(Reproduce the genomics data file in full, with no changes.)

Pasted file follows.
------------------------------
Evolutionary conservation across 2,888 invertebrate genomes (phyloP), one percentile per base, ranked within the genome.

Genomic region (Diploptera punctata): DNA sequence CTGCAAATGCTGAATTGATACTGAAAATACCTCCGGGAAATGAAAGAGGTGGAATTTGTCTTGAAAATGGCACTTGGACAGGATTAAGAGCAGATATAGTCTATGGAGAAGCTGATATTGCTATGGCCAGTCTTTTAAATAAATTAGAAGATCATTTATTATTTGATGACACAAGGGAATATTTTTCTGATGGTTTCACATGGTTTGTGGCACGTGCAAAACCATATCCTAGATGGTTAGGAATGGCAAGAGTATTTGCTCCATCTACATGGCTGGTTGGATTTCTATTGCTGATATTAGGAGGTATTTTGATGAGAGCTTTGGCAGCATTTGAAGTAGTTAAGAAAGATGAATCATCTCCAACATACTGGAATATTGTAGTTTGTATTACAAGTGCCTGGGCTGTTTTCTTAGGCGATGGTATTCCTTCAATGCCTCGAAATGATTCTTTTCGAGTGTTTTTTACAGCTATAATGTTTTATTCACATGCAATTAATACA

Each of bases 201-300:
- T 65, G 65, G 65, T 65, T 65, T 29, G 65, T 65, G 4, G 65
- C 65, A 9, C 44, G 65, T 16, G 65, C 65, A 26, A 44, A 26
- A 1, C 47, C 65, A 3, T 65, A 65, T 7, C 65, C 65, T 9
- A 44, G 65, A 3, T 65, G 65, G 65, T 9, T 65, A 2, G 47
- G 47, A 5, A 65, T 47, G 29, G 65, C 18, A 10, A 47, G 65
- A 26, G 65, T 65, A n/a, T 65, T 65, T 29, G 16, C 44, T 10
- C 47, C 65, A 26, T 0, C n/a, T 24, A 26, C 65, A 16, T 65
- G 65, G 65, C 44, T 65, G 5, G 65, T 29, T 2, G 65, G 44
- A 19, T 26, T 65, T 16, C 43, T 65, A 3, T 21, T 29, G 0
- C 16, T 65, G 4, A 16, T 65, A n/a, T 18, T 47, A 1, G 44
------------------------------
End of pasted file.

Evolutionary conservation across 2,888 invertebrate genomes (phyloP), one percentile per base, ranked within the genome.

Genomic region (Diploptera punctata): DNA sequence CTGCAAATGCTGAATTGATACTGAAAATACCTCCGGGAAATGAAAGAGGTGGAATTTGTCTTGAAAATGGCACTTGGACAGGATTAAGAGCAGATATAGTCTATGGAGAAGCTGATATTGCTATGGCCAGTCTTTTAAATAAATTAGAAGATCATTTATTATTTGATGACACAAGGGAATATTTTTCTGATGGTTTCACATGGTTTGTGGCACGTGCAAAACCATATCCTAGATGGTTAGGAATGGCAAGAGTATTTGCTCCATCTACATGGCTGGTTGGATTTCTATTGCTGATATTAGGAGGTATTTTGATGAGAGCTTTGGCAGCATTTGAAGTAGTTAAGAAAGATGAATCATCTCCAACATACTGGAATATTGTAGTTTGTATTACAAGTGCCTGGGCTGTTTTCTTAGGCGATGGTATTCCTTCAATGCCTCGAAATGATTCTTTTCGAGTGTTTTTTACAGCTATAATGTTTTATTCACATGCAATTAATACA

Each of bases 201-300:
- T 65, G 65, G 65, T 65, T 65, T 29, G 65, T 65, G 4, G 65
- C 65, A 9, C 44, G 65, T 16, G 65, C 65, A 26, A 44, A 26
- A 1, C 47, C 65, A 3, T 65, A 65, T 7, C 65, C 65, T 9
- A 44, G 65, A 3, T 65, G 65, G 65, T 9, T 65, A 2, G 47
- G 47, A 5, A 65, T 47, G 29, G 65, C 18, A 10, A 47, G 65
- A 26, G 65, T 65, A n/a, T 65, T 65, T 29, G 16, C 44, T 10
- C 47, C 65, A 26, T 0, C n/a, T 24, A 26, C 65, A 16, T 65
- G 65, G 65, C 44, T 65, G 5, G 65, T 29, T 2, G 65, G 44
- A 19, T 26, T 65, T 16, C 43, T 65, A 3, T 21, T 29, G 0
- C 16, T 65, G 4, A 16, T 65, A n/a, T 18, T 47, A 1, G 44